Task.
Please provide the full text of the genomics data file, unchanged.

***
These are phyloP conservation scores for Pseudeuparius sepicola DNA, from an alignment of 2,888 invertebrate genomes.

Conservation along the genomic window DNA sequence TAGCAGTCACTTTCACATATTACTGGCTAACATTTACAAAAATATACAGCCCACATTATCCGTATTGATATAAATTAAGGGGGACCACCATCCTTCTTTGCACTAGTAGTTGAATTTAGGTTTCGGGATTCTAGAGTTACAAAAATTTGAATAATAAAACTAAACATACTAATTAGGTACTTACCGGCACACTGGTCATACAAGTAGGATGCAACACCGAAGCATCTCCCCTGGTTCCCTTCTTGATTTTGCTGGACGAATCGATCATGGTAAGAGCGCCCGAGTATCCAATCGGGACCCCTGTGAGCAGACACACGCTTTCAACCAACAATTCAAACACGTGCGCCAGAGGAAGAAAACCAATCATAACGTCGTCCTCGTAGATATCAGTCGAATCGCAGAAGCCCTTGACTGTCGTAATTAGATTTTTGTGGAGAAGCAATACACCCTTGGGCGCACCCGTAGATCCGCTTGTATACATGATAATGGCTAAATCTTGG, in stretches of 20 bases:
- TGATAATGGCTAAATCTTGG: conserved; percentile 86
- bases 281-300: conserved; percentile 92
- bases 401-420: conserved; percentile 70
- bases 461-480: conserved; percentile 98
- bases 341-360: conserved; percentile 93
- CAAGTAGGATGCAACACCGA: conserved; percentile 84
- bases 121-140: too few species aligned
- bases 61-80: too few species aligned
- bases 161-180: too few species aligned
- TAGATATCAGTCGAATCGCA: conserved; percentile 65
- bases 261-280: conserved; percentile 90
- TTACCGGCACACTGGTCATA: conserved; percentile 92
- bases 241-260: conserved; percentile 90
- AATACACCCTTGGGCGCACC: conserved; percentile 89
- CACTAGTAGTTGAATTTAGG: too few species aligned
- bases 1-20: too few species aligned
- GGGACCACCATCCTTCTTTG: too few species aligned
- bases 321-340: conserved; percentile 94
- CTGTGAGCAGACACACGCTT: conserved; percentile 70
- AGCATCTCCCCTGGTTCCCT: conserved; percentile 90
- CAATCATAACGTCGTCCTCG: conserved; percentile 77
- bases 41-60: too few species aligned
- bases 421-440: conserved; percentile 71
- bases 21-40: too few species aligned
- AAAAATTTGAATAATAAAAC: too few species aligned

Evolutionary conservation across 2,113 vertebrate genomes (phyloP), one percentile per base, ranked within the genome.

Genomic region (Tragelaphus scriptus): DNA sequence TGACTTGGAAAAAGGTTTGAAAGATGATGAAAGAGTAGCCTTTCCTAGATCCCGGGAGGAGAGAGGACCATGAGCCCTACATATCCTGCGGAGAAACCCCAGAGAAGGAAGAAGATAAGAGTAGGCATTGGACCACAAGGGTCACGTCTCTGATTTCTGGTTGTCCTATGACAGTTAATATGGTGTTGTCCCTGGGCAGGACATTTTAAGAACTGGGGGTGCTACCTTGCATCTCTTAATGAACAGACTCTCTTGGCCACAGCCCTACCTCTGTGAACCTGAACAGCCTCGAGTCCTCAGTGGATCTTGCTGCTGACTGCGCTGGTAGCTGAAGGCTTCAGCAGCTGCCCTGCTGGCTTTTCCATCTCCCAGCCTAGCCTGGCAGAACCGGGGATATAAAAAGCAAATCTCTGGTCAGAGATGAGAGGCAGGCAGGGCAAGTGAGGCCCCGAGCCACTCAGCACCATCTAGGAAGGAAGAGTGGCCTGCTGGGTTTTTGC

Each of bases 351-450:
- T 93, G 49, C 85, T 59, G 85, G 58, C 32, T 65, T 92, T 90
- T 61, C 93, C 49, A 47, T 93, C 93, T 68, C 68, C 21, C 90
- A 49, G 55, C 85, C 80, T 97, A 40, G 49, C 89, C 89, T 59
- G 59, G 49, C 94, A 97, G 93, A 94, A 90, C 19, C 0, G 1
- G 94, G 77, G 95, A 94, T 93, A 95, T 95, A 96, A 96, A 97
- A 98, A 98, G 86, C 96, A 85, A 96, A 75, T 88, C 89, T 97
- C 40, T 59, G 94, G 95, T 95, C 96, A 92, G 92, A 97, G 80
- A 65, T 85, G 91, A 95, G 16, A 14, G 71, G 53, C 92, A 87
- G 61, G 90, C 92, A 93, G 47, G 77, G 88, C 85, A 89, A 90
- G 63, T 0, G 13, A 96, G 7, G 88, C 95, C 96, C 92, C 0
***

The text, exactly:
These are phyloP conservation scores for Pseudeuparius sepicola DNA, from an alignment of 2,888 invertebrate genomes.

Conservation along the genomic window DNA sequence TAGCAGTCACTTTCACATATTACTGGCTAACATTTACAAAAATATACAGCCCACATTATCCGTATTGATATAAATTAAGGGGGACCACCATCCTTCTTTGCACTAGTAGTTGAATTTAGGTTTCGGGATTCTAGAGTTACAAAAATTTGAATAATAAAACTAAACATACTAATTAGGTACTTACCGGCACACTGGTCATACAAGTAGGATGCAACACCGAAGCATCTCCCCTGGTTCCCTTCTTGATTTTGCTGGACGAATCGATCATGGTAAGAGCGCCCGAGTATCCAATCGGGACCCCTGTGAGCAGACACACGCTTTCAACCAACAATTCAAACACGTGCGCCAGAGGAAGAAAACCAATCATAACGTCGTCCTCGTAGATATCAGTCGAATCGCAGAAGCCCTTGACTGTCGTAATTAGATTTTTGTGGAGAAGCAATACACCCTTGGGCGCACCCGTAGATCCGCTTGTATACATGATAATGGCTAAATCTTGG, in stretches of 20 bases:
- TGATAATGGCTAAATCTTGG: conserved; percentile 86
- bases 281-300: conserved; percentile 92
- bases 401-420: conserved; percentile 70
- bases 461-480: conserved; percentile 98
- bases 341-360: conserved; percentile 93
- CAAGTAGGATGCAACACCGA: conserved; percentile 84
- bases 121-140: too few species aligned
- bases 61-80: too few species aligned
- bases 161-180: too few species aligned
- TAGATATCAGTCGAATCGCA: conserved; percentile 65
- bases 261-280: conserved; percentile 90
- TTACCGGCACACTGGTCATA: conserved; percentile 92
- bases 241-260: conserved; percentile 90
- AATACACCCTTGGGCGCACC: conserved; percentile 89
- CACTAGTAGTTGAATTTAGG: too few species aligned
- bases 1-20: too few species aligned
- GGGACCACCATCCTTCTTTG: too few species aligned
- bases 321-340: conserved; percentile 94
- CTGTGAGCAGACACACGCTT: conserved; percentile 70
- AGCATCTCCCCTGGTTCCCT: conserved; percentile 90
- CAATCATAACGTCGTCCTCG: conserved; percentile 77
- bases 41-60: too few species aligned
- bases 421-440: conserved; percentile 71
- bases 21-40: too few species aligned
- AAAAATTTGAATAATAAAAC: too few species aligned

Evolutionary conservation across 2,113 vertebrate genomes (phyloP), one percentile per base, ranked within the genome.

Genomic region (Tragelaphus scriptus): DNA sequence TGACTTGGAAAAAGGTTTGAAAGATGATGAAAGAGTAGCCTTTCCTAGATCCCGGGAGGAGAGAGGACCATGAGCCCTACATATCCTGCGGAGAAACCCCAGAGAAGGAAGAAGATAAGAGTAGGCATTGGACCACAAGGGTCACGTCTCTGATTTCTGGTTGTCCTATGACAGTTAATATGGTGTTGTCCCTGGGCAGGACATTTTAAGAACTGGGGGTGCTACCTTGCATCTCTTAATGAACAGACTCTCTTGGCCACAGCCCTACCTCTGTGAACCTGAACAGCCTCGAGTCCTCAGTGGATCTTGCTGCTGACTGCGCTGGTAGCTGAAGGCTTCAGCAGCTGCCCTGCTGGCTTTTCCATCTCCCAGCCTAGCCTGGCAGAACCGGGGATATAAAAAGCAAATCTCTGGTCAGAGATGAGAGGCAGGCAGGGCAAGTGAGGCCCCGAGCCACTCAGCACCATCTAGGAAGGAAGAGTGGCCTGCTGGGTTTTTGC

Each of bases 351-450:
- T 93, G 49, C 85, T 59, G 85, G 58, C 32, T 65, T 92, T 90
- T 61, C 93, C 49, A 47, T 93, C 93, T 68, C 68, C 21, C 90
- A 49, G 55, C 85, C 80, T 97, A 40, G 49, C 89, C 89, T 59
- G 59, G 49, C 94, A 97, G 93, A 94, A 90, C 19, C 0, G 1
- G 94, G 77, G 95, A 94, T 93, A 95, T 95, A 96, A 96, A 97
- A 98, A 98, G 86, C 96, A 85, A 96, A 75, T 88, C 89, T 97
- C 40, T 59, G 94, G 95, T 95, C 96, A 92, G 92, A 97, G 80
- A 65, T 85, G 91, A 95, G 16, A 14, G 71, G 53, C 92, A 87
- G 61, G 90, C 92, A 93, G 47, G 77, G 88, C 85, A 89, A 90
- G 63, T 0, G 13, A 96, G 7, G 88, C 95, C 96, C 92, C 0